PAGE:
Actually, a bank is there to store your valuable money, and that's all it is to do. A mortgage company is for home loans, a personal line of credit company is for credit cards. Banks just store money -- they used to store your gold very safely and give you a note guaranteeing you that gold -- it was called a dollar bill. Banks do not have to guarantee you anything, in fact, in a free market, banks that didn't guarantee you safety would not last as people would put their money in safe banks. Don't ask laws to give you what you can have for the asking.

        You're quick to claim that all regulatory activity is a failure, but using your same (flawed) reasoning, technological remedies have also failed to 'solve' ID theft, viruses, trojans, spam, keyloggers, hacking, international abuses, and so on. These problems all remain, and they need a blend of tech and legal remedies. Tech wherever possible, legal to make sure that it is never cheaper/easier to deny or whitewash an expensive problem.

        Interesting. I don't use my ID -- ever. I don't use my social security number except when I take payments from a customer and need to fill out a 1099. I don't bank, so I don't worry about banks. I don't have credit cards anymore. Why would I worry about identity theft? Everyone that knows me, KNOWS ME. Viruses are solved -- I haven't had one in years. Anyone who gets a virus is to blame, not the virus. Spam, all that? I don't get it either. My public e-mail address here got 2 spam messages last week, and I post my e-mail address for all to see!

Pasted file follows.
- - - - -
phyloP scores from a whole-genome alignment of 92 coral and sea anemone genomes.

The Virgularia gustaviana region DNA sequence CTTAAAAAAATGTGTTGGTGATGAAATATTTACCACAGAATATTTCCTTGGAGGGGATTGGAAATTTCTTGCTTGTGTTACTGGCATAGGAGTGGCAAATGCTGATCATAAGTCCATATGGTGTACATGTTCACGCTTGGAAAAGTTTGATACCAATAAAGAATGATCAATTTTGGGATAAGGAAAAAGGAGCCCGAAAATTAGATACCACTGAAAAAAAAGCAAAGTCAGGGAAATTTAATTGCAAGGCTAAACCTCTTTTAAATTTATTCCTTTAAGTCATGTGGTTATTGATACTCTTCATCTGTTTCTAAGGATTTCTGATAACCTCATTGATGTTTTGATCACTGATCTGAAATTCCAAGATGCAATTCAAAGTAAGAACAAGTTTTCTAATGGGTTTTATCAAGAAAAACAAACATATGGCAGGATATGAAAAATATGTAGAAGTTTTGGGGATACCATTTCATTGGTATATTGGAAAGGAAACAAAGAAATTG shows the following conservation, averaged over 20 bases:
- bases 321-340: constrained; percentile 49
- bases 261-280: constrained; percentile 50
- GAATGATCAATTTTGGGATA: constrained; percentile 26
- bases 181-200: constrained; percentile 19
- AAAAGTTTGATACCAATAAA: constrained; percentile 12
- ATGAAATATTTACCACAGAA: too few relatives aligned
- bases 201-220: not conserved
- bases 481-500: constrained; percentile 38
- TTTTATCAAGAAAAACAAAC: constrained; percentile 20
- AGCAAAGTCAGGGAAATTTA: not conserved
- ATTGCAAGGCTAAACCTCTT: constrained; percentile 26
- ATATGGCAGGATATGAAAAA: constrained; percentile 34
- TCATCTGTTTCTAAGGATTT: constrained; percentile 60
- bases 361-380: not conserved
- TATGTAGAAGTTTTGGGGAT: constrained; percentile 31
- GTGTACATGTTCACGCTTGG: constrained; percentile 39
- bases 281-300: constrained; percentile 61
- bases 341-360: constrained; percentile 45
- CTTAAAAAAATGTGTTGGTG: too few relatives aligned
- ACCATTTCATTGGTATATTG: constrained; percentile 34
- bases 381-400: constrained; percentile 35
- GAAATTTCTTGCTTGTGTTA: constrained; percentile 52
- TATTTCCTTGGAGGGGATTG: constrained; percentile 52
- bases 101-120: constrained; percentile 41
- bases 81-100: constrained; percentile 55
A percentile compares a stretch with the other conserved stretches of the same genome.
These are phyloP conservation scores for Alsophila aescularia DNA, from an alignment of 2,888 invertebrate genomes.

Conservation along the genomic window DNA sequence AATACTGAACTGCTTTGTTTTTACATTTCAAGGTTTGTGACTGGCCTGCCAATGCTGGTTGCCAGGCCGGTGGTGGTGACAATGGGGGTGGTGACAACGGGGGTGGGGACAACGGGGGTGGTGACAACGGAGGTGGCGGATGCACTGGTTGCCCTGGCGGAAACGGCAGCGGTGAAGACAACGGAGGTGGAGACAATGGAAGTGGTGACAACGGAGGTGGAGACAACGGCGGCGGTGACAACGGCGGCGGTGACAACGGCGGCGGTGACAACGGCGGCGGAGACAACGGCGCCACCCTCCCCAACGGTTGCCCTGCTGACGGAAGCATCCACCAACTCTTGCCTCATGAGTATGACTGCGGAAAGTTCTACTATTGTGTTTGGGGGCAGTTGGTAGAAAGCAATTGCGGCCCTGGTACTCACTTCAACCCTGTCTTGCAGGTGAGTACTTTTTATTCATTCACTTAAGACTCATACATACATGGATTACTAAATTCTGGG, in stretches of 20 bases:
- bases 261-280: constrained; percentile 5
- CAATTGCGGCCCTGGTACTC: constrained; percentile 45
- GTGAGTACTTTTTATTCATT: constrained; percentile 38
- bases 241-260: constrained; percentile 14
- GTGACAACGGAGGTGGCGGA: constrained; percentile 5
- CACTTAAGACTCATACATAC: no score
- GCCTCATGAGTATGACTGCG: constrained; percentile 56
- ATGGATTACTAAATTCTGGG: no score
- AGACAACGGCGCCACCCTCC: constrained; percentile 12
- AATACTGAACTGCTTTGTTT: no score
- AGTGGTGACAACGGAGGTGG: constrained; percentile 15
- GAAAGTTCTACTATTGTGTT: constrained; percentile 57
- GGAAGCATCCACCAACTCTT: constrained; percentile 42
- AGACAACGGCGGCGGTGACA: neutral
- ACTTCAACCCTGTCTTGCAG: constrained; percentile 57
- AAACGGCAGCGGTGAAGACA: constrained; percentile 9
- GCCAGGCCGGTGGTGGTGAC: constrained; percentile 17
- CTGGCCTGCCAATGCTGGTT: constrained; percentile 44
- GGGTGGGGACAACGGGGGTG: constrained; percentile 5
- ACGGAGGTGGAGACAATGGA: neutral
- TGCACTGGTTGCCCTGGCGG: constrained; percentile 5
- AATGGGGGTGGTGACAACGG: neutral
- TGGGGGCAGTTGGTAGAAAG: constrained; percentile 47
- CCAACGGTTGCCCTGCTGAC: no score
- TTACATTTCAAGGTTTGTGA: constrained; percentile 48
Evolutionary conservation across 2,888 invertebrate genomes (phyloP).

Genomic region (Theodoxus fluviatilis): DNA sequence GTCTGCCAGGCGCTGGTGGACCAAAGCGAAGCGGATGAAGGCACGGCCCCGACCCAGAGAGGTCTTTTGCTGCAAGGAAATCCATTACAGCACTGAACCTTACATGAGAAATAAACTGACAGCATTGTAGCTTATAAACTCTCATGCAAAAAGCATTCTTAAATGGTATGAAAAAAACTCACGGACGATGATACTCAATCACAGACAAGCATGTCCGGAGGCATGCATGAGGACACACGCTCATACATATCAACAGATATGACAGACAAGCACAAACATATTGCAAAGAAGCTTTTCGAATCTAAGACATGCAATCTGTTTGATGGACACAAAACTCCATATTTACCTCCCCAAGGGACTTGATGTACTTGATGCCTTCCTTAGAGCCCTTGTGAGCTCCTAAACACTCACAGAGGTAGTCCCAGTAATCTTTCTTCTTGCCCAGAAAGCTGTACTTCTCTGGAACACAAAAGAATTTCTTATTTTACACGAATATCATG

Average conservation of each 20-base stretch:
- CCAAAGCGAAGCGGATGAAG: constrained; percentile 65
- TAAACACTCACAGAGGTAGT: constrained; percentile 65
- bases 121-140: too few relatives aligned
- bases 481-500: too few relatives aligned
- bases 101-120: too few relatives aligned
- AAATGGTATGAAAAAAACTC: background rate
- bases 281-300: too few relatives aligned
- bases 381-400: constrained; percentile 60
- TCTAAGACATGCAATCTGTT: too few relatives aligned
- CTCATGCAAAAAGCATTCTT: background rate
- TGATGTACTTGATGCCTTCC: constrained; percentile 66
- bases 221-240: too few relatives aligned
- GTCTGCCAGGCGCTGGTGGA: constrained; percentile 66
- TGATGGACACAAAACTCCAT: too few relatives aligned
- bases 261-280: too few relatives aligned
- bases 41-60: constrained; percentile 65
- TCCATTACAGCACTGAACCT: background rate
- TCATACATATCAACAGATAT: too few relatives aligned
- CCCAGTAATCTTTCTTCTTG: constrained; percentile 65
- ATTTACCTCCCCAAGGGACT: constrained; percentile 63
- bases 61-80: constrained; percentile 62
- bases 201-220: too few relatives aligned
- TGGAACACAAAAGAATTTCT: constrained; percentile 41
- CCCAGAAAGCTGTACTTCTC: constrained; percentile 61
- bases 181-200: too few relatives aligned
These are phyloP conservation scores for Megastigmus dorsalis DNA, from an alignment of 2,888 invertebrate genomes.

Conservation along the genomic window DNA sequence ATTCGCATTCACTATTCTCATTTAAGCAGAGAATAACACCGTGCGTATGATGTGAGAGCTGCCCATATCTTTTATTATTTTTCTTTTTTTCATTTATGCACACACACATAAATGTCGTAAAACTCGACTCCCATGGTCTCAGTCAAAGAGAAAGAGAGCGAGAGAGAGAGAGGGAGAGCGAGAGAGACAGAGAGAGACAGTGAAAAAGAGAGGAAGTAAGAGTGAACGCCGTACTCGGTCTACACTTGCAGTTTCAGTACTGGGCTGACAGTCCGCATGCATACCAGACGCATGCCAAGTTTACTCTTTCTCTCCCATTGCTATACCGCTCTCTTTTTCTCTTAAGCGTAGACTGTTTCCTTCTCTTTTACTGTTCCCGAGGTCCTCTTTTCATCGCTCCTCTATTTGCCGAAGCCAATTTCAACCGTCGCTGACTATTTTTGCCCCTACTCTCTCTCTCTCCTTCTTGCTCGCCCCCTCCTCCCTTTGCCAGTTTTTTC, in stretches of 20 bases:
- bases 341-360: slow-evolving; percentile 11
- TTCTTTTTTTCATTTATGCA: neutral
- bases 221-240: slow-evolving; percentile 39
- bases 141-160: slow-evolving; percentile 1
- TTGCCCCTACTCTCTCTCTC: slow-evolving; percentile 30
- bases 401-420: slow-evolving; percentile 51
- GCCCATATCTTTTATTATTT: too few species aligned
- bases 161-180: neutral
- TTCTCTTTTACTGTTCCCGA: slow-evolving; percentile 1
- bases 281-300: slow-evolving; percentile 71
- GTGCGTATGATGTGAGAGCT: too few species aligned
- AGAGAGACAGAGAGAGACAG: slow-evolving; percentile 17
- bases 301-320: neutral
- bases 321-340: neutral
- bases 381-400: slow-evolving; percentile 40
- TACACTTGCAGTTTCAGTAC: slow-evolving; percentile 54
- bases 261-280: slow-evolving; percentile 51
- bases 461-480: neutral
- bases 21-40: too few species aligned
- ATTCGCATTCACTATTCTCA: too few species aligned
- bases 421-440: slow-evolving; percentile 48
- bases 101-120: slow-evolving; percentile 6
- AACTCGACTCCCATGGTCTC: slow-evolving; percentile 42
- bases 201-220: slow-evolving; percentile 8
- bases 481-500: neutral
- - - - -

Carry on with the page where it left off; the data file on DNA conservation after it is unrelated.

We outgrew that silly business-will-self-regulate oversimplification with Love Canal and DDT, if not with child labor.

        I'm glad I'm on your foe list, because you speak nonsense, seriously. I don't mean to write any flamebait, but Love Canal was proven a government problem, not a corporate one. The government you so loved made the problem what it is [harrybrowne.org]. In fact, in the media publications of the time before the disasters, many companies were warning the school board not to build there. Your government did it, not any big bad corporation.

        As for DDT, this is another greenie myth. You might have "learned" some scary myths in your pro-environment rally or in your public school, but it's all just myths [junkscience.com].

        Don't spew authoritarian rhetoric if you're against my anti-authoritarian rhetoric. We'll just both flag each other -5 and be done with it. I personally like hearing debates against my opinions, but not when it is the same proven MYTHS over and over and over for the last decade. Come up with new things to find false, will you?
      • by Geoff-with-a-G (762688) on Wednesday January 04, 2006 @12:59PM (#14392946)